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Publication numberUS6850029 B1
Publication typeGrant
Application numberUS 10/048,432
Publication dateFeb 1, 2005
Filing dateAug 17, 2000
Priority dateAug 17, 1999
Fee statusPaid
Also published asDE60007878D1, DE60007878T2, DE60023317D1, DE60023317T2, DE60023714D1, DE60023714T2, DE60025224D1, DE60025224T2, EP1208635A1, EP1208635B1, EP1208636A1, EP1208636B1, EP1208642A1, EP1208642B1, EP1208643A1, EP1208643B1, US6646406, US6788020, US6867561, WO2001013507A1, WO2001013508A1, WO2001013511A1, WO2001015310A1
Publication number048432, 10048432, US 6850029 B1, US 6850029B1, US-B1-6850029, US6850029 B1, US6850029B1
InventorsCharles Pollock, Helen Geraldine Phyllis Pollock
Original AssigneeBlack & Decker, Inc., University Of Warwick
Export CitationBiBTeX, EndNote, RefMan
External Links: USPTO, USPTO Assignment, Espacenet
Electrical machines
US 6850029 B1
Abstract
An electrical machine comprises a rotor without windings, a stator having an armature winding 24, 25 and a field winding 10 for generating a magnetomotive force in a direction extending transversely of the magnetomotive force generated by the armature winding. An electronic circuit 40 is provided for controlling the current in the armature winding 24, 25 such that periods in which a magnetomotive force in one direction is associated with a first current pulse alternate with periods in which a magnetomotive force in the opposite direction is associated with a second current pulse. A position sensor is provided for monitoring the rotational position of the rotor and for supplying output signals dependent on the speed of rotation of the rotor. Furthermore a control system 32 supplies control signals to the circuit 40 to control the current in the armature winding 24, 25. In order to enhance the performance at high speed, the control signals are produced in response to sensor output signals which provide an advanced indication of the rotational position of the rotor. Furthermore, in order to prevent oscillation of the rotor on start-up, the control signals supplied to the circuit 40 during an initial start-up period are each produced after a time delay as compared with the production of the control signals over subsequent cycles of rotation during acceleration of the rotor. This can be achieved with simple on/off control of armature and field switching devices, so that the control circuitry can be produced at relatively low cost.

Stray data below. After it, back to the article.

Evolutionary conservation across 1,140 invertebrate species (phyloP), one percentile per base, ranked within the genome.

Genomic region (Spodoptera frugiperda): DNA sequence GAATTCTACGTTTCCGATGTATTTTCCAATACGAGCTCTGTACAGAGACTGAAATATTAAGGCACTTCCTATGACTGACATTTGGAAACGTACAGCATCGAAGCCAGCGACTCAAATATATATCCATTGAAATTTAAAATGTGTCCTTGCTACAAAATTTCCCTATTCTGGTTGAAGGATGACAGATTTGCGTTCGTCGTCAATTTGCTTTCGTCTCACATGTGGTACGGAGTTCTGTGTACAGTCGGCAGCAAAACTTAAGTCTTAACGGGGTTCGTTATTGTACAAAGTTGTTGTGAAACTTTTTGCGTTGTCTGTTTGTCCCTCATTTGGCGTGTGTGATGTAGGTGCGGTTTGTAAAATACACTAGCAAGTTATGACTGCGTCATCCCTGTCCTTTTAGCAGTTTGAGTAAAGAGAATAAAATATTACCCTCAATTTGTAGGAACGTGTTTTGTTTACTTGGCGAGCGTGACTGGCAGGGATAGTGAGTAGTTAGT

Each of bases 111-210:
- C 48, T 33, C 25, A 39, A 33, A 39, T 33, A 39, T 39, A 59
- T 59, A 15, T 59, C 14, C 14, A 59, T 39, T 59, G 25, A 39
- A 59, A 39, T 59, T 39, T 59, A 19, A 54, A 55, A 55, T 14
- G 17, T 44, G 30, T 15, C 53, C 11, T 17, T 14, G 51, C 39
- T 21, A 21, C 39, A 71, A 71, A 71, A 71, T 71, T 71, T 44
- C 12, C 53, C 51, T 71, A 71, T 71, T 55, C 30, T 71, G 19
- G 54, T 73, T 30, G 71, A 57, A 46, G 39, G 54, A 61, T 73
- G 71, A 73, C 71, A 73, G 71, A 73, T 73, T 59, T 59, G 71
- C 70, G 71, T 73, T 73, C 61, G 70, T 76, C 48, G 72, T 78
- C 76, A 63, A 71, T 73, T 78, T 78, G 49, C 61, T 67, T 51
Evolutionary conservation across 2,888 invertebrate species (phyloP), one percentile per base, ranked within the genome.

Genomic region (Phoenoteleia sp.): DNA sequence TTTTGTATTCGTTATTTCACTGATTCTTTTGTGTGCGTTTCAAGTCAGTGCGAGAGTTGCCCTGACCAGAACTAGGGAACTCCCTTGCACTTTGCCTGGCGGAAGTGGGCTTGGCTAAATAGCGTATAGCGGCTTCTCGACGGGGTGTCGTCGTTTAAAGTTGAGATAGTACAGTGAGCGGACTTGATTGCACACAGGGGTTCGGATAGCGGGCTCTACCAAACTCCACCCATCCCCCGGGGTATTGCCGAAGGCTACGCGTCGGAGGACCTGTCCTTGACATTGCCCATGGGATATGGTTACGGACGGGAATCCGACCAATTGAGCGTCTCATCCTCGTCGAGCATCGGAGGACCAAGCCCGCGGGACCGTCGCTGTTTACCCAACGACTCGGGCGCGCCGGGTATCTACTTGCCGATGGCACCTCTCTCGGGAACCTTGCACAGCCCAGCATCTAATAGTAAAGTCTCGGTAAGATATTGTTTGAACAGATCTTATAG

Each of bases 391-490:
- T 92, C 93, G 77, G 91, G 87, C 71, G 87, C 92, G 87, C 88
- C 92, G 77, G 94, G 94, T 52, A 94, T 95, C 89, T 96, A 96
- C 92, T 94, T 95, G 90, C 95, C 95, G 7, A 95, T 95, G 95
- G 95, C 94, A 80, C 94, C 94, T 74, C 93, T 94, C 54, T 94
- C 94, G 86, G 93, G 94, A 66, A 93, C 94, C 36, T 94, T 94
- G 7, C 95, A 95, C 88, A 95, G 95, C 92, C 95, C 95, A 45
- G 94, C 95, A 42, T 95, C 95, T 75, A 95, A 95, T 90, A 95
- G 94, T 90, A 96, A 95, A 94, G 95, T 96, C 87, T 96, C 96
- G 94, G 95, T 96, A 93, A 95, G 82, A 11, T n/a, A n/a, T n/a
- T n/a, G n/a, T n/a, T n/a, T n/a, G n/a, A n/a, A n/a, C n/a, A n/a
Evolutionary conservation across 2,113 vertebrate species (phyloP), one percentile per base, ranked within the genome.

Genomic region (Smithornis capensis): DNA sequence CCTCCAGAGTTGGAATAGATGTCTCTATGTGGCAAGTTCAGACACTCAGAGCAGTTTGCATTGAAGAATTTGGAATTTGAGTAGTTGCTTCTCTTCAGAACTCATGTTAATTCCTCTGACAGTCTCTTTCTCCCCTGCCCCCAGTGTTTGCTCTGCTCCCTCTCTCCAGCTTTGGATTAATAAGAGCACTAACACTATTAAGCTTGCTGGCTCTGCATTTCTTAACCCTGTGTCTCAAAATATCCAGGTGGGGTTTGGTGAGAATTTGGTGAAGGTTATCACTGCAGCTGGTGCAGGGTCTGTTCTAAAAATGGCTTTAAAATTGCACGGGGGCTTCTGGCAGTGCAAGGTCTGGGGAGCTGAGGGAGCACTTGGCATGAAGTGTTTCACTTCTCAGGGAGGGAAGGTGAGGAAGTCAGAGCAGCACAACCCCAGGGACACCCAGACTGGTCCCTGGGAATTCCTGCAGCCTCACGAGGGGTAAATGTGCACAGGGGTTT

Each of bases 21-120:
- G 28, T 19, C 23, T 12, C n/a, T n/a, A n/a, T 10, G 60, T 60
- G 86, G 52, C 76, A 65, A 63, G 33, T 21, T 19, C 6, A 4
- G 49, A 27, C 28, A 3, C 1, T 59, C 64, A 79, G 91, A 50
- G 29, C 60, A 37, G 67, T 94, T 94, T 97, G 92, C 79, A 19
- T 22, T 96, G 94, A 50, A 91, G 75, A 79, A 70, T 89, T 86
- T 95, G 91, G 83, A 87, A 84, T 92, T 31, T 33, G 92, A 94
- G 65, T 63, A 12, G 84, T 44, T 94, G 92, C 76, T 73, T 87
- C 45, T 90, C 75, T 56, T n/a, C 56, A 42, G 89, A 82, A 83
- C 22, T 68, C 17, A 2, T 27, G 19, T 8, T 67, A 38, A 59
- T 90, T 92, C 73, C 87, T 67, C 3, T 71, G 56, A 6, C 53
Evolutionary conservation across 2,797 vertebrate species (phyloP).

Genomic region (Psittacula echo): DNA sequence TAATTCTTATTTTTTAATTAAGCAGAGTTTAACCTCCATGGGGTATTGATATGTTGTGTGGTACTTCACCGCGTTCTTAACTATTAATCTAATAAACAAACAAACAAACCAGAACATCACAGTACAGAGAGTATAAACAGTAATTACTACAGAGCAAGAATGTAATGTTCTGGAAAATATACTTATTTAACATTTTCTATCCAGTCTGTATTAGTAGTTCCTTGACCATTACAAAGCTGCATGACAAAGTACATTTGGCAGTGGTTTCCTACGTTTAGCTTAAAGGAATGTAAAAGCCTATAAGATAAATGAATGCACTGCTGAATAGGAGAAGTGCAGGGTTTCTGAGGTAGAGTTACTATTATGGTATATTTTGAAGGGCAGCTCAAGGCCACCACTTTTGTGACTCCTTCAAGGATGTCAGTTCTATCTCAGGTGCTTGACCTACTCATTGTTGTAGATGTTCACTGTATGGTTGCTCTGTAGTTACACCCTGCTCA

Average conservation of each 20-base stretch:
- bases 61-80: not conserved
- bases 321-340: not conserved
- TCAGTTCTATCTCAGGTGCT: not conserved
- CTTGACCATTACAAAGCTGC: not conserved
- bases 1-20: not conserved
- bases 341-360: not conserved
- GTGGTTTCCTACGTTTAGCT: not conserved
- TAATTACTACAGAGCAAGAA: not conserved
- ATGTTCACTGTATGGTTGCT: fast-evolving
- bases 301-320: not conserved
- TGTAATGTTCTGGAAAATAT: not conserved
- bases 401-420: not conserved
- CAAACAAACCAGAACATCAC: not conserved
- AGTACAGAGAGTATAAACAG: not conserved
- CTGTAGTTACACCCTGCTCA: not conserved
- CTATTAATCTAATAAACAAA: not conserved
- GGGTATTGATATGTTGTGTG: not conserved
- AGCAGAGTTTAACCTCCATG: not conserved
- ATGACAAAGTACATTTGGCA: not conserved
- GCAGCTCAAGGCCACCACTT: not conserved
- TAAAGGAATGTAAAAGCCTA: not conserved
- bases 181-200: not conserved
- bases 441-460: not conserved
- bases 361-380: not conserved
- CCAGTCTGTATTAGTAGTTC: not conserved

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Claims(18)
1. An electrical machine comprising a rotor without windings, a stator having a winding, circuit means for controlling the current in the winding, and position sensing means for monitoring the rotational position of the rotor and for supplying output signals at a rate dependent on the speed of rotation of the rotor, characterised by control means for supplying control signals to the circuit means to control the current in the winding in response to said output signals, the control means being arranged to introduce a time delay in the production of each control signal in an initial start-up period as compared with the production of the control signals over subsequent cycles of rotation during acceleration of the rotor, a plurality of output signals being produced by the position sensing means during the initial start-up period which occurs over at least part of the first cycle of rotation of the rotor on start-up of the rotor from rest.
2. A machine according to claim 1, wherein position sensing means is provided for monitoring the rotational position of the rotor with respect to time so as to provide an output indicative of the speed of rotation of the rotor.
3. A machine according to claim 1, wherein the position sensing means is adapted to supply output signals providing an advanced indication of the rotational position of the rotor with respect to time.
4. A machine according to claim 1, wherein the control means is arranged to produce each control signal in response to detection of a respective one of said out put signals from the position sensing means, each control signal being maintained for a length of time determined by the duration of said output signal.
5. A machine according to claim 1, wherein the winding is an armature winding, and the stator is also provided with field magnet means for generating a magnetomotive force in a direction extending transversely of the magnetomotive force generated by the armature winding, the circuit means controlling the current in the armature winding such that periods in which a magnetomotive force in one direction is associated with a first current pulse alternate with periods in which a magnetomotive force in the opposite direction is associate with a second current pulse.